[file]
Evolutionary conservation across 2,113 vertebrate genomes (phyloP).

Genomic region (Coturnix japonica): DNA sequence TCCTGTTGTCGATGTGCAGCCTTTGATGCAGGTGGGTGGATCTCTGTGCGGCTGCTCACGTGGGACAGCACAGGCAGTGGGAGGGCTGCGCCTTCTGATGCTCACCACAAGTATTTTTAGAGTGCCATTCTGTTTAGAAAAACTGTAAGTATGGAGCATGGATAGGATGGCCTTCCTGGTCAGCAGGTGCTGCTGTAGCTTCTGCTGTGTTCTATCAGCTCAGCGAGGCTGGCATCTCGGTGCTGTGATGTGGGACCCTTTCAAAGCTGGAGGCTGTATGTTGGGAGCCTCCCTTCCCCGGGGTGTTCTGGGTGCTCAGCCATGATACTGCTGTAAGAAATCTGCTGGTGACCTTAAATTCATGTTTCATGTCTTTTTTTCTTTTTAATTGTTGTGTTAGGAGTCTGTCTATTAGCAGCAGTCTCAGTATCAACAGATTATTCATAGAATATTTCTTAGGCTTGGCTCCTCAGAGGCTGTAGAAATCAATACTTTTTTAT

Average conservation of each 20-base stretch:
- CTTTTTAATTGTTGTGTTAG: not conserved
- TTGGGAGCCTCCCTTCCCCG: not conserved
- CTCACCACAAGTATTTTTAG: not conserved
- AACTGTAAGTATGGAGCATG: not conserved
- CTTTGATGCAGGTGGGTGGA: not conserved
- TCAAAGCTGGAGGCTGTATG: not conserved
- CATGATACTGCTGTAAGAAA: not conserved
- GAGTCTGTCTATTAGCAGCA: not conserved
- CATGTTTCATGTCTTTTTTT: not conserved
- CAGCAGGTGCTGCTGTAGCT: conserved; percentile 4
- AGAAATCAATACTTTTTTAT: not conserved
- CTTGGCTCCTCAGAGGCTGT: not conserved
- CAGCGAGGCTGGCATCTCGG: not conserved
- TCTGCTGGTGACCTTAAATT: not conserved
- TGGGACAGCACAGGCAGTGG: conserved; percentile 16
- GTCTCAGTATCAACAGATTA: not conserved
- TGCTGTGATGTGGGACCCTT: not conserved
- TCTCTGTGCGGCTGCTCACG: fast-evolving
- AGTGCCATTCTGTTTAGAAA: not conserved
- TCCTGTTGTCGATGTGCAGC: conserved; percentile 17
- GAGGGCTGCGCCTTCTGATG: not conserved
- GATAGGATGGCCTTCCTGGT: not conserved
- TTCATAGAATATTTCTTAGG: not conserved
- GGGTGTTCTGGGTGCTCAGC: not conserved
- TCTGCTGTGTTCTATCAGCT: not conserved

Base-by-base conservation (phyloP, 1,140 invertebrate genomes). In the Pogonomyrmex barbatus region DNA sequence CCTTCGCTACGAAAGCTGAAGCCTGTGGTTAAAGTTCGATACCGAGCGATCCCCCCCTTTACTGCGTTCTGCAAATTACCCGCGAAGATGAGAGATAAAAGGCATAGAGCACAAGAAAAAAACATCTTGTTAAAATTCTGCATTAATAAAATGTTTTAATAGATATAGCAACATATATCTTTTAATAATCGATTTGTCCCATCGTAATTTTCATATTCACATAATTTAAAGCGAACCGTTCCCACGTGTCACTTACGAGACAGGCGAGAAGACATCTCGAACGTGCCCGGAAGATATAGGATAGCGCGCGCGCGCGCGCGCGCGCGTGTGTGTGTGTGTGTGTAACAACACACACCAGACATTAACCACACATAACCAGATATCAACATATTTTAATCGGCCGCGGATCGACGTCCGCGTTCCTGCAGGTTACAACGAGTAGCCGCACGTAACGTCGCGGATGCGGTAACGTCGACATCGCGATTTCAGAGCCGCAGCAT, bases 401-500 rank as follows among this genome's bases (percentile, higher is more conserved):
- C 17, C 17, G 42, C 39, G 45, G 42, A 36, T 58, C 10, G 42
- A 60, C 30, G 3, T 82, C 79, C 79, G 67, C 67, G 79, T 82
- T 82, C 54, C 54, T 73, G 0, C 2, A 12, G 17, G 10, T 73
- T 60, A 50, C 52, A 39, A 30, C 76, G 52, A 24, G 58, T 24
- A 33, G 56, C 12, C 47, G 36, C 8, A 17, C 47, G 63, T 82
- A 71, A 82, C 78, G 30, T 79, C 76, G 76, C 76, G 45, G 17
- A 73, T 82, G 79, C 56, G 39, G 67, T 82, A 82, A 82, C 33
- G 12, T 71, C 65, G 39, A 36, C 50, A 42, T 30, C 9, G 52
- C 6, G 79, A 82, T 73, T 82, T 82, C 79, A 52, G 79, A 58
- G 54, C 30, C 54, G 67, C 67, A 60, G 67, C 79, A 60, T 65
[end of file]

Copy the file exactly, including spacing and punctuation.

Evolutionary conservation across 2,113 vertebrate genomes (phyloP).

Genomic region (Coturnix japonica): DNA sequence TCCTGTTGTCGATGTGCAGCCTTTGATGCAGGTGGGTGGATCTCTGTGCGGCTGCTCACGTGGGACAGCACAGGCAGTGGGAGGGCTGCGCCTTCTGATGCTCACCACAAGTATTTTTAGAGTGCCATTCTGTTTAGAAAAACTGTAAGTATGGAGCATGGATAGGATGGCCTTCCTGGTCAGCAGGTGCTGCTGTAGCTTCTGCTGTGTTCTATCAGCTCAGCGAGGCTGGCATCTCGGTGCTGTGATGTGGGACCCTTTCAAAGCTGGAGGCTGTATGTTGGGAGCCTCCCTTCCCCGGGGTGTTCTGGGTGCTCAGCCATGATACTGCTGTAAGAAATCTGCTGGTGACCTTAAATTCATGTTTCATGTCTTTTTTTCTTTTTAATTGTTGTGTTAGGAGTCTGTCTATTAGCAGCAGTCTCAGTATCAACAGATTATTCATAGAATATTTCTTAGGCTTGGCTCCTCAGAGGCTGTAGAAATCAATACTTTTTTAT

Average conservation of each 20-base stretch:
- CTTTTTAATTGTTGTGTTAG: not conserved
- TTGGGAGCCTCCCTTCCCCG: not conserved
- CTCACCACAAGTATTTTTAG: not conserved
- AACTGTAAGTATGGAGCATG: not conserved
- CTTTGATGCAGGTGGGTGGA: not conserved
- TCAAAGCTGGAGGCTGTATG: not conserved
- CATGATACTGCTGTAAGAAA: not conserved
- GAGTCTGTCTATTAGCAGCA: not conserved
- CATGTTTCATGTCTTTTTTT: not conserved
- CAGCAGGTGCTGCTGTAGCT: conserved; percentile 4
- AGAAATCAATACTTTTTTAT: not conserved
- CTTGGCTCCTCAGAGGCTGT: not conserved
- CAGCGAGGCTGGCATCTCGG: not conserved
- TCTGCTGGTGACCTTAAATT: not conserved
- TGGGACAGCACAGGCAGTGG: conserved; percentile 16
- GTCTCAGTATCAACAGATTA: not conserved
- TGCTGTGATGTGGGACCCTT: not conserved
- TCTCTGTGCGGCTGCTCACG: fast-evolving
- AGTGCCATTCTGTTTAGAAA: not conserved
- TCCTGTTGTCGATGTGCAGC: conserved; percentile 17
- GAGGGCTGCGCCTTCTGATG: not conserved
- GATAGGATGGCCTTCCTGGT: not conserved
- TTCATAGAATATTTCTTAGG: not conserved
- GGGTGTTCTGGGTGCTCAGC: not conserved
- TCTGCTGTGTTCTATCAGCT: not conserved

Base-by-base conservation (phyloP, 1,140 invertebrate genomes). In the Pogonomyrmex barbatus region DNA sequence CCTTCGCTACGAAAGCTGAAGCCTGTGGTTAAAGTTCGATACCGAGCGATCCCCCCCTTTACTGCGTTCTGCAAATTACCCGCGAAGATGAGAGATAAAAGGCATAGAGCACAAGAAAAAAACATCTTGTTAAAATTCTGCATTAATAAAATGTTTTAATAGATATAGCAACATATATCTTTTAATAATCGATTTGTCCCATCGTAATTTTCATATTCACATAATTTAAAGCGAACCGTTCCCACGTGTCACTTACGAGACAGGCGAGAAGACATCTCGAACGTGCCCGGAAGATATAGGATAGCGCGCGCGCGCGCGCGCGCGCGTGTGTGTGTGTGTGTGTAACAACACACACCAGACATTAACCACACATAACCAGATATCAACATATTTTAATCGGCCGCGGATCGACGTCCGCGTTCCTGCAGGTTACAACGAGTAGCCGCACGTAACGTCGCGGATGCGGTAACGTCGACATCGCGATTTCAGAGCCGCAGCAT, bases 401-500 rank as follows among this genome's bases (percentile, higher is more conserved):
- C 17, C 17, G 42, C 39, G 45, G 42, A 36, T 58, C 10, G 42
- A 60, C 30, G 3, T 82, C 79, C 79, G 67, C 67, G 79, T 82
- T 82, C 54, C 54, T 73, G 0, C 2, A 12, G 17, G 10, T 73
- T 60, A 50, C 52, A 39, A 30, C 76, G 52, A 24, G 58, T 24
- A 33, G 56, C 12, C 47, G 36, C 8, A 17, C 47, G 63, T 82
- A 71, A 82, C 78, G 30, T 79, C 76, G 76, C 76, G 45, G 17
- A 73, T 82, G 79, C 56, G 39, G 67, T 82, A 82, A 82, C 33
- G 12, T 71, C 65, G 39, A 36, C 50, A 42, T 30, C 9, G 52
- C 6, G 79, A 82, T 73, T 82, T 82, C 79, A 52, G 79, A 58
- G 54, C 30, C 54, G 67, C 67, A 60, G 67, C 79, A 60, T 65